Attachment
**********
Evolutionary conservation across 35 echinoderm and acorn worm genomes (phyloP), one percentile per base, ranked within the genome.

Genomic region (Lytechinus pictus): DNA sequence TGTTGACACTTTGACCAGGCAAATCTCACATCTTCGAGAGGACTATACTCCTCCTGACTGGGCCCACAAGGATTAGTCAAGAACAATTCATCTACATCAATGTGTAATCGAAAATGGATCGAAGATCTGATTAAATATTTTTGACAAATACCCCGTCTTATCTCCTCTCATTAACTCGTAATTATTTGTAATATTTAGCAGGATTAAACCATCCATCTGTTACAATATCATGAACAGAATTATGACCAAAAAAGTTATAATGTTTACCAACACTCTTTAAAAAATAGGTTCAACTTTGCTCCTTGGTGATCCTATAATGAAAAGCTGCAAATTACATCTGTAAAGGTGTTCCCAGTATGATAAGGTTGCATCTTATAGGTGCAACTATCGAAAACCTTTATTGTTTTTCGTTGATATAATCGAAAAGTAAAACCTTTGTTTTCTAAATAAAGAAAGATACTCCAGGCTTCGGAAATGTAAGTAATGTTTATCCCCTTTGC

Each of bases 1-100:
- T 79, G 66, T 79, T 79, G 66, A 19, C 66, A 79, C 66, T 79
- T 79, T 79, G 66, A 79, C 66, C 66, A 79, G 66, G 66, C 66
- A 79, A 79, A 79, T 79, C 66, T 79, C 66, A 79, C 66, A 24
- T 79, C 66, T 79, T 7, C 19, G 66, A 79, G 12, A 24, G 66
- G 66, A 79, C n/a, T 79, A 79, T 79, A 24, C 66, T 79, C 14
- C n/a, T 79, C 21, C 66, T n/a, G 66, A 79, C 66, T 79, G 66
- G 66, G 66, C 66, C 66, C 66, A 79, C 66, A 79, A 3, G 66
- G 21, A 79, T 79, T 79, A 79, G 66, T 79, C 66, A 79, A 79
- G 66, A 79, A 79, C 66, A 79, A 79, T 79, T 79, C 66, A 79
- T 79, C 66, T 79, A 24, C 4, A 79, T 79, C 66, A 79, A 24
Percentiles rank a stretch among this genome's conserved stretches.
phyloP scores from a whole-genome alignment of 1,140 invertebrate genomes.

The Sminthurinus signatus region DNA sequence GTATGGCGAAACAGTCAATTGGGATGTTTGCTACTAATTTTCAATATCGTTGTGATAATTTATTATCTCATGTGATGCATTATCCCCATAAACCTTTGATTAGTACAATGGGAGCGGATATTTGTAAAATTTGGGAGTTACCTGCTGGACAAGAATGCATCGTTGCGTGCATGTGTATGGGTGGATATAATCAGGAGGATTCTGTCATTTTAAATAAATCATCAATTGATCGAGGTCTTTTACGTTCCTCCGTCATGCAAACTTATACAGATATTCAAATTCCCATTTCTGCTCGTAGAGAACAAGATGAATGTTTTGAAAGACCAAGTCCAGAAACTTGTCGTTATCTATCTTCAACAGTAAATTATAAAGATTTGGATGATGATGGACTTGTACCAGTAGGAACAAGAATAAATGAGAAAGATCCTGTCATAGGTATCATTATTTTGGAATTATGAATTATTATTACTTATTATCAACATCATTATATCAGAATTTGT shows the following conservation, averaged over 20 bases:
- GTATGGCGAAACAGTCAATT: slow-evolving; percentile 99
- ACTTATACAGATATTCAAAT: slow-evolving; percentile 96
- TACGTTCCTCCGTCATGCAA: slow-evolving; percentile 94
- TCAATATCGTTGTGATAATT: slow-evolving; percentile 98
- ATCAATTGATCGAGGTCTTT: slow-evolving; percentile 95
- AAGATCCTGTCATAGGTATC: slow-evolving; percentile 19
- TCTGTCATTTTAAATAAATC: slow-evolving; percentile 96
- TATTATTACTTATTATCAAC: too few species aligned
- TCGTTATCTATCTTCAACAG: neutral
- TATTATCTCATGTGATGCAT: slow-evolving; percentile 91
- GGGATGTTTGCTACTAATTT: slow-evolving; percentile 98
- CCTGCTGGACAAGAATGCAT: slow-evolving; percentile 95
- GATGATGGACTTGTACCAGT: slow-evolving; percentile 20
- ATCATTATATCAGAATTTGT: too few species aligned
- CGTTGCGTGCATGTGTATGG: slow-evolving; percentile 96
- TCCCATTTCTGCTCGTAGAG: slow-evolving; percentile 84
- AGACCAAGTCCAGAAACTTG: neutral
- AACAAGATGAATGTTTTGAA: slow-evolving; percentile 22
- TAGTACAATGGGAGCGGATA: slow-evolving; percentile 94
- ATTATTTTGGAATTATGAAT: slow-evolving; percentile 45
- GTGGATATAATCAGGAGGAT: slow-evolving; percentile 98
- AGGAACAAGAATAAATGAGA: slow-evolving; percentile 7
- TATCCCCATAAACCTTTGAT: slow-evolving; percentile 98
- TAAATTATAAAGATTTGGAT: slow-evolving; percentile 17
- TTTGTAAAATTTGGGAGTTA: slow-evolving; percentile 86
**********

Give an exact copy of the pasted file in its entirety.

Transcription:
Evolutionary conservation across 35 echinoderm and acorn worm genomes (phyloP), one percentile per base, ranked within the genome.

Genomic region (Lytechinus pictus): DNA sequence TGTTGACACTTTGACCAGGCAAATCTCACATCTTCGAGAGGACTATACTCCTCCTGACTGGGCCCACAAGGATTAGTCAAGAACAATTCATCTACATCAATGTGTAATCGAAAATGGATCGAAGATCTGATTAAATATTTTTGACAAATACCCCGTCTTATCTCCTCTCATTAACTCGTAATTATTTGTAATATTTAGCAGGATTAAACCATCCATCTGTTACAATATCATGAACAGAATTATGACCAAAAAAGTTATAATGTTTACCAACACTCTTTAAAAAATAGGTTCAACTTTGCTCCTTGGTGATCCTATAATGAAAAGCTGCAAATTACATCTGTAAAGGTGTTCCCAGTATGATAAGGTTGCATCTTATAGGTGCAACTATCGAAAACCTTTATTGTTTTTCGTTGATATAATCGAAAAGTAAAACCTTTGTTTTCTAAATAAAGAAAGATACTCCAGGCTTCGGAAATGTAAGTAATGTTTATCCCCTTTGC

Each of bases 1-100:
- T 79, G 66, T 79, T 79, G 66, A 19, C 66, A 79, C 66, T 79
- T 79, T 79, G 66, A 79, C 66, C 66, A 79, G 66, G 66, C 66
- A 79, A 79, A 79, T 79, C 66, T 79, C 66, A 79, C 66, A 24
- T 79, C 66, T 79, T 7, C 19, G 66, A 79, G 12, A 24, G 66
- G 66, A 79, C n/a, T 79, A 79, T 79, A 24, C 66, T 79, C 14
- C n/a, T 79, C 21, C 66, T n/a, G 66, A 79, C 66, T 79, G 66
- G 66, G 66, C 66, C 66, C 66, A 79, C 66, A 79, A 3, G 66
- G 21, A 79, T 79, T 79, A 79, G 66, T 79, C 66, A 79, A 79
- G 66, A 79, A 79, C 66, A 79, A 79, T 79, T 79, C 66, A 79
- T 79, C 66, T 79, A 24, C 4, A 79, T 79, C 66, A 79, A 24
Percentiles rank a stretch among this genome's conserved stretches.
phyloP scores from a whole-genome alignment of 1,140 invertebrate genomes.

The Sminthurinus signatus region DNA sequence GTATGGCGAAACAGTCAATTGGGATGTTTGCTACTAATTTTCAATATCGTTGTGATAATTTATTATCTCATGTGATGCATTATCCCCATAAACCTTTGATTAGTACAATGGGAGCGGATATTTGTAAAATTTGGGAGTTACCTGCTGGACAAGAATGCATCGTTGCGTGCATGTGTATGGGTGGATATAATCAGGAGGATTCTGTCATTTTAAATAAATCATCAATTGATCGAGGTCTTTTACGTTCCTCCGTCATGCAAACTTATACAGATATTCAAATTCCCATTTCTGCTCGTAGAGAACAAGATGAATGTTTTGAAAGACCAAGTCCAGAAACTTGTCGTTATCTATCTTCAACAGTAAATTATAAAGATTTGGATGATGATGGACTTGTACCAGTAGGAACAAGAATAAATGAGAAAGATCCTGTCATAGGTATCATTATTTTGGAATTATGAATTATTATTACTTATTATCAACATCATTATATCAGAATTTGT shows the following conservation, averaged over 20 bases:
- GTATGGCGAAACAGTCAATT: slow-evolving; percentile 99
- ACTTATACAGATATTCAAAT: slow-evolving; percentile 96
- TACGTTCCTCCGTCATGCAA: slow-evolving; percentile 94
- TCAATATCGTTGTGATAATT: slow-evolving; percentile 98
- ATCAATTGATCGAGGTCTTT: slow-evolving; percentile 95
- AAGATCCTGTCATAGGTATC: slow-evolving; percentile 19
- TCTGTCATTTTAAATAAATC: slow-evolving; percentile 96
- TATTATTACTTATTATCAAC: too few species aligned
- TCGTTATCTATCTTCAACAG: neutral
- TATTATCTCATGTGATGCAT: slow-evolving; percentile 91
- GGGATGTTTGCTACTAATTT: slow-evolving; percentile 98
- CCTGCTGGACAAGAATGCAT: slow-evolving; percentile 95
- GATGATGGACTTGTACCAGT: slow-evolving; percentile 20
- ATCATTATATCAGAATTTGT: too few species aligned
- CGTTGCGTGCATGTGTATGG: slow-evolving; percentile 96
- TCCCATTTCTGCTCGTAGAG: slow-evolving; percentile 84
- AGACCAAGTCCAGAAACTTG: neutral
- AACAAGATGAATGTTTTGAA: slow-evolving; percentile 22
- TAGTACAATGGGAGCGGATA: slow-evolving; percentile 94
- ATTATTTTGGAATTATGAAT: slow-evolving; percentile 45
- GTGGATATAATCAGGAGGAT: slow-evolving; percentile 98
- AGGAACAAGAATAAATGAGA: slow-evolving; percentile 7
- TATCCCCATAAACCTTTGAT: slow-evolving; percentile 98
- TAAATTATAAAGATTTGGAT: slow-evolving; percentile 17
- TTTGTAAAATTTGGGAGTTA: slow-evolving; percentile 86